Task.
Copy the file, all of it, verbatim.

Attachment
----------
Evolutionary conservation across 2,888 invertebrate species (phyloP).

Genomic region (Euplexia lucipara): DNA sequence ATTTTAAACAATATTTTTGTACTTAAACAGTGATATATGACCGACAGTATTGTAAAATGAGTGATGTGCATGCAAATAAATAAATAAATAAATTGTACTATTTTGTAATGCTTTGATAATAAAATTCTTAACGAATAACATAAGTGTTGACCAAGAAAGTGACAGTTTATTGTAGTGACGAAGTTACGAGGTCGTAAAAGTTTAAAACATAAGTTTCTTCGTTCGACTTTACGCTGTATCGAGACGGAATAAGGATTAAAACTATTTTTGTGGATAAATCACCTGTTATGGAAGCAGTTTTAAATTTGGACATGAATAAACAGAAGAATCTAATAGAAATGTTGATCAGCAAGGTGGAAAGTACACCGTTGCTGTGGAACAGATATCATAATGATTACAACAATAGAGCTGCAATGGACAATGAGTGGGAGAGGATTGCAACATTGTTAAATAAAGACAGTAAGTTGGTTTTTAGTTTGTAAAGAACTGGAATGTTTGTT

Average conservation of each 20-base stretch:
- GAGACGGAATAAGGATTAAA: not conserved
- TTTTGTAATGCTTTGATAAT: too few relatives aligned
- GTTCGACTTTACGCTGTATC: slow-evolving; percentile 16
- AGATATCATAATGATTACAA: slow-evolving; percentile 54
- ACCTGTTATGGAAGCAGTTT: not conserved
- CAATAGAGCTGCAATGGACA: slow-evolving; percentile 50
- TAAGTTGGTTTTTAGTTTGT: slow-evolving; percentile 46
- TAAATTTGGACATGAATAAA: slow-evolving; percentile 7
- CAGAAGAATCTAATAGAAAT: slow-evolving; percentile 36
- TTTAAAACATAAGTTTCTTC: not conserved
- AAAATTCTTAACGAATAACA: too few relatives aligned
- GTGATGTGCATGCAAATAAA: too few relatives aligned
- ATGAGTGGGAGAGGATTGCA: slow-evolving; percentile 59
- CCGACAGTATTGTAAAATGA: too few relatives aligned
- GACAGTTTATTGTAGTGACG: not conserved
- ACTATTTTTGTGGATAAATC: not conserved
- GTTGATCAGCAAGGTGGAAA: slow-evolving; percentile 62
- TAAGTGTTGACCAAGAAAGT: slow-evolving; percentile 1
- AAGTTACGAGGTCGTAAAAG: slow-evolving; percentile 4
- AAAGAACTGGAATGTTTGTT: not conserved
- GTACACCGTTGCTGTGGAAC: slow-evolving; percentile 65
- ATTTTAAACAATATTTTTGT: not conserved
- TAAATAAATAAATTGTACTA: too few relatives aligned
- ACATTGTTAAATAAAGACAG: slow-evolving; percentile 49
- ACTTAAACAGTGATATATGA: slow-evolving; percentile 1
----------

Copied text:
Evolutionary conservation across 2,888 invertebrate species (phyloP).

Genomic region (Euplexia lucipara): DNA sequence ATTTTAAACAATATTTTTGTACTTAAACAGTGATATATGACCGACAGTATTGTAAAATGAGTGATGTGCATGCAAATAAATAAATAAATAAATTGTACTATTTTGTAATGCTTTGATAATAAAATTCTTAACGAATAACATAAGTGTTGACCAAGAAAGTGACAGTTTATTGTAGTGACGAAGTTACGAGGTCGTAAAAGTTTAAAACATAAGTTTCTTCGTTCGACTTTACGCTGTATCGAGACGGAATAAGGATTAAAACTATTTTTGTGGATAAATCACCTGTTATGGAAGCAGTTTTAAATTTGGACATGAATAAACAGAAGAATCTAATAGAAATGTTGATCAGCAAGGTGGAAAGTACACCGTTGCTGTGGAACAGATATCATAATGATTACAACAATAGAGCTGCAATGGACAATGAGTGGGAGAGGATTGCAACATTGTTAAATAAAGACAGTAAGTTGGTTTTTAGTTTGTAAAGAACTGGAATGTTTGTT

Average conservation of each 20-base stretch:
- GAGACGGAATAAGGATTAAA: not conserved
- TTTTGTAATGCTTTGATAAT: too few relatives aligned
- GTTCGACTTTACGCTGTATC: slow-evolving; percentile 16
- AGATATCATAATGATTACAA: slow-evolving; percentile 54
- ACCTGTTATGGAAGCAGTTT: not conserved
- CAATAGAGCTGCAATGGACA: slow-evolving; percentile 50
- TAAGTTGGTTTTTAGTTTGT: slow-evolving; percentile 46
- TAAATTTGGACATGAATAAA: slow-evolving; percentile 7
- CAGAAGAATCTAATAGAAAT: slow-evolving; percentile 36
- TTTAAAACATAAGTTTCTTC: not conserved
- AAAATTCTTAACGAATAACA: too few relatives aligned
- GTGATGTGCATGCAAATAAA: too few relatives aligned
- ATGAGTGGGAGAGGATTGCA: slow-evolving; percentile 59
- CCGACAGTATTGTAAAATGA: too few relatives aligned
- GACAGTTTATTGTAGTGACG: not conserved
- ACTATTTTTGTGGATAAATC: not conserved
- GTTGATCAGCAAGGTGGAAA: slow-evolving; percentile 62
- TAAGTGTTGACCAAGAAAGT: slow-evolving; percentile 1
- AAGTTACGAGGTCGTAAAAG: slow-evolving; percentile 4
- AAAGAACTGGAATGTTTGTT: not conserved
- GTACACCGTTGCTGTGGAAC: slow-evolving; percentile 65
- ATTTTAAACAATATTTTTGT: not conserved
- TAAATAAATAAATTGTACTA: too few relatives aligned
- ACATTGTTAAATAAAGACAG: slow-evolving; percentile 49
- ACTTAAACAGTGATATATGA: slow-evolving; percentile 1